In the Trenches with Love and AIDS. An HIV-negative gay man shares why he sleeps with seropositive men and how he deals with the danger :
"When his health finally collapses, you clean his diarrhea off the sheets and floor and swaddle him in diapers against his will. When he falls into a coma, you lie next to him every night and jerk off amid the scent of looming death. Your orgasms are great. You hold his hand as his last breath slips away and then his mouth drops open and foam bubbles out. They take him away but you can't let him go yet, so you don't change the sheets for two days, and you masturbate some more." posted by The Jesse Helms at 10:02 AM PST - 31 comments
Do you know River Huston? She's the poet laureate of Bucks County, Pennsylvania. She is a sometimes controversial HIV/AIDS educator, columnist for POZ, a magazine "founded primarily to get information to HIV positive persons", she authored A Positive Life; a photo documentary book about women living with HIV. Yes, she is HIV positive, but it changed her life in ways she didn't expect: "It took getting an HIV-positive diagnosis for me to realize I was a sex goddess. If there is one thing that will improve a girl's sex life it is finding out she has AIDS." posted by ?! at 9:58 AM PST - 0 comments - Post a Comment
Dr. Donald Francis He was portrayed by Mathew Modine in the classic HBO film And the Band Played On, which told the story of how he discovered the AIDS virus 20 years ago. Earlier in his career he was a key member of the team that wiped out Smallpox (although he couldn't argue a few governments from keeping samples on ice just in case) and the team that figured out how to contain outbreaks of the flesh eating Ebola virus--that was essentially him, though not his personality, that Dustin Hoffman played in Outbreak. Now he's the president and chief scientist of Vaxgen, a company that expects to receive positive result from its Phase III human clinical trials of AIDSVAX shortly after New Year's. If the results are as expected, AIDSVAX will be the first AIDS vaccine to go into production.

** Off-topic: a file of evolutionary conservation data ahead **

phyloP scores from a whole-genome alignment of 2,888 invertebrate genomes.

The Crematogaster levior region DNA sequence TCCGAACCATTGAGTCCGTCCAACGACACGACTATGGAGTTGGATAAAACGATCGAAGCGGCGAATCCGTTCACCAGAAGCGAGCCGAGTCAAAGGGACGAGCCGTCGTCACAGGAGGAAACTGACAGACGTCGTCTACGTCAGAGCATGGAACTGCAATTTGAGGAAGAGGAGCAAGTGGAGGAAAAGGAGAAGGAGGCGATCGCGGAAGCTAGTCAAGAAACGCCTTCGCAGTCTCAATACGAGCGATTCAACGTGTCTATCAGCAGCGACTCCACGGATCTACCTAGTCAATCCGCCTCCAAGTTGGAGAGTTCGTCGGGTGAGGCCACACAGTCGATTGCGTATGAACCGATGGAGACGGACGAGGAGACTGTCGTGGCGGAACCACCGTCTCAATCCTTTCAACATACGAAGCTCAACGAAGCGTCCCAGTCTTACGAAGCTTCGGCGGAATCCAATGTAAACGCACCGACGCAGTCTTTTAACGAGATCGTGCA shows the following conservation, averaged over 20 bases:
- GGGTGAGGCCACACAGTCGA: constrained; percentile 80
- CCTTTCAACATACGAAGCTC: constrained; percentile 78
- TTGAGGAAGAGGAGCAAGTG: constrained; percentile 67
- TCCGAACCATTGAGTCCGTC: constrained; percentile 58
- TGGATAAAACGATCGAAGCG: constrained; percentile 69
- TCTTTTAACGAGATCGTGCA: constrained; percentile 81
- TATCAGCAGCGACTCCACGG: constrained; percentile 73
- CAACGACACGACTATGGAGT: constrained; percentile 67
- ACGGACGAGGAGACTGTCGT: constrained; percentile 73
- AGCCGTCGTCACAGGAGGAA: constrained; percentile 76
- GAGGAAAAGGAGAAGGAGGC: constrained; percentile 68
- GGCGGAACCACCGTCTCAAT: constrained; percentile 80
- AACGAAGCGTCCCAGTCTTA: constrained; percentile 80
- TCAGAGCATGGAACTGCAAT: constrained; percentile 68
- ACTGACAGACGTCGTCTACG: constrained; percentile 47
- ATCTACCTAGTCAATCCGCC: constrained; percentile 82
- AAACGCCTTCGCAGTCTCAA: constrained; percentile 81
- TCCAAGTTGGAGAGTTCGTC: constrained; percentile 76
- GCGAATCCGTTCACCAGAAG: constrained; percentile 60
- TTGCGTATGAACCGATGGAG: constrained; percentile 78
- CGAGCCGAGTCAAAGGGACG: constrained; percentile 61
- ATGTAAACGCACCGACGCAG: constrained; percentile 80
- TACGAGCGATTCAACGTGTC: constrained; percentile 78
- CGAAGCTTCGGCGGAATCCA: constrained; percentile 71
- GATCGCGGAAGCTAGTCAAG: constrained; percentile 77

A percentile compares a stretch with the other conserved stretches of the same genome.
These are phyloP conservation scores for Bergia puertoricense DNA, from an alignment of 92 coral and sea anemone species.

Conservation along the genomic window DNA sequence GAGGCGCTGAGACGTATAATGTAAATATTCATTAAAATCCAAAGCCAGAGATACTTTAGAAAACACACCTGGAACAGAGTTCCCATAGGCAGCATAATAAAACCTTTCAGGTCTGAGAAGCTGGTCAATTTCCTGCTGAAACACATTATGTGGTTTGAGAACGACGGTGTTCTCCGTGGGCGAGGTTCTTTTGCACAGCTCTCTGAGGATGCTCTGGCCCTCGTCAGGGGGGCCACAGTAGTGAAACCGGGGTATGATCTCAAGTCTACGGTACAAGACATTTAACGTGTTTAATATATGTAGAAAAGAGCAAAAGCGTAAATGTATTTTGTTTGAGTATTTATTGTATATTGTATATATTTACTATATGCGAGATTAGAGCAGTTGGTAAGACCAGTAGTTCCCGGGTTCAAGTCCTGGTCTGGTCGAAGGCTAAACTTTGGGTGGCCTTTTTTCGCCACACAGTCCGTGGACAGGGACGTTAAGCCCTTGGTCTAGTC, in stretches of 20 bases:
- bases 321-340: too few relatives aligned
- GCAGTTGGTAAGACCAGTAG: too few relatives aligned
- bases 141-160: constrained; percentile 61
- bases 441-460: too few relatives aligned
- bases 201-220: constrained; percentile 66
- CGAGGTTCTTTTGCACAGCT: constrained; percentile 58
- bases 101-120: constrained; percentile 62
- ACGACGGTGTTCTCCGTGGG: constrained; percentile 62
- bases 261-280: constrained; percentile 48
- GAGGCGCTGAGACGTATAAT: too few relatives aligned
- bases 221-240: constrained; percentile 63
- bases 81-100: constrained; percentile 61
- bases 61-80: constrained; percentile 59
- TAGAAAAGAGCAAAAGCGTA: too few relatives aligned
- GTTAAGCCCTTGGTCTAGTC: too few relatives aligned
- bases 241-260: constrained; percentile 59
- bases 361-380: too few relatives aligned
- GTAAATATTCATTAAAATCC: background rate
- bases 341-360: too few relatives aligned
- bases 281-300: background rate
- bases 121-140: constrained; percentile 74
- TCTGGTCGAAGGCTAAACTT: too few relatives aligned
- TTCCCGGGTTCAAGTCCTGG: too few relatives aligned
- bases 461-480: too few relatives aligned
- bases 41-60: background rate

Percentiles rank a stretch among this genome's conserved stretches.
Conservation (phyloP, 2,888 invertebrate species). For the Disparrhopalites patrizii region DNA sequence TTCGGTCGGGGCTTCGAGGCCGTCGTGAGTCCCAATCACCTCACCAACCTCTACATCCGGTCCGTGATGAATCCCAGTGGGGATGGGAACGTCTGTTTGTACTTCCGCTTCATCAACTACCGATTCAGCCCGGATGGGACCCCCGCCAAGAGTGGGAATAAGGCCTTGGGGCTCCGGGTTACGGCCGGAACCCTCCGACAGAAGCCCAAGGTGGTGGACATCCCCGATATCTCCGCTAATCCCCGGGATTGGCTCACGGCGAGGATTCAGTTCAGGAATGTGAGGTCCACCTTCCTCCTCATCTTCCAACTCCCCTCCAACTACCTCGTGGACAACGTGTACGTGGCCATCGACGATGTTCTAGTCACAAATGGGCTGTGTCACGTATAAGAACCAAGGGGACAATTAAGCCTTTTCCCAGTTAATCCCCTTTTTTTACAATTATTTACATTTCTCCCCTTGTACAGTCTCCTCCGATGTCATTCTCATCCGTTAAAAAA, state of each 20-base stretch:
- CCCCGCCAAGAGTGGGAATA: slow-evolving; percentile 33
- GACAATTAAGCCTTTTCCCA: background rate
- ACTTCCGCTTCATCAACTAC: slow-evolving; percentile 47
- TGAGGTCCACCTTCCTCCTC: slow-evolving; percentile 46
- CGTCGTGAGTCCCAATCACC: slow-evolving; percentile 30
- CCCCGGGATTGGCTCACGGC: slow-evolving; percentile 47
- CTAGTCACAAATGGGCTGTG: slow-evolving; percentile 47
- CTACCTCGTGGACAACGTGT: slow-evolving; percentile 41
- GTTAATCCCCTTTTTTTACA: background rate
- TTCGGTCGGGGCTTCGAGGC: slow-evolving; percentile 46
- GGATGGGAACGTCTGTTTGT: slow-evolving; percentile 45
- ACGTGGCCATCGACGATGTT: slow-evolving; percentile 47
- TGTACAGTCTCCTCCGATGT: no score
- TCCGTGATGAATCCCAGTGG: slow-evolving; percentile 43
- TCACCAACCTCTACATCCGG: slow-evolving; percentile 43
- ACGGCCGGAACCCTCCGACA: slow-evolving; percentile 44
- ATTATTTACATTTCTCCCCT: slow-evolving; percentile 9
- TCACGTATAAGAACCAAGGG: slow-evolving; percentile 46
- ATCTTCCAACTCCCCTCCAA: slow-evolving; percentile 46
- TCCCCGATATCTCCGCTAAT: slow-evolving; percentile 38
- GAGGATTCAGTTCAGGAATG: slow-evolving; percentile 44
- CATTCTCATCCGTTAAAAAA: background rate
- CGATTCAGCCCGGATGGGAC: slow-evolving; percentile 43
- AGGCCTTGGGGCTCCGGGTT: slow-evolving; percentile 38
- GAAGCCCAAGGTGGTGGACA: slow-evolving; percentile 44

Like any other major issue in our age of delusions and self-deceptions, there are doubters and paranoids and conspiracy theorists too. Here is a neat little example of all three bundled up in one, from a publication titled The Aids Mirage: Donald Francis invents a viral epidemic. All the stop energy embodied by such efforts are really sad. posted by billsaysthis at 9:45 AM PST - 0 comments - Post a Comment
Cure for AIDS is a song by Dan Bern, whose voice and songwriting have labelled him The New Bob Dylan. Read the lyrics, listen to the clip...it may be a bit optimistic and utopian, but it's heartwarming nonetheless. posted by Robot Johnny at 9:41 AM PST - 1 comments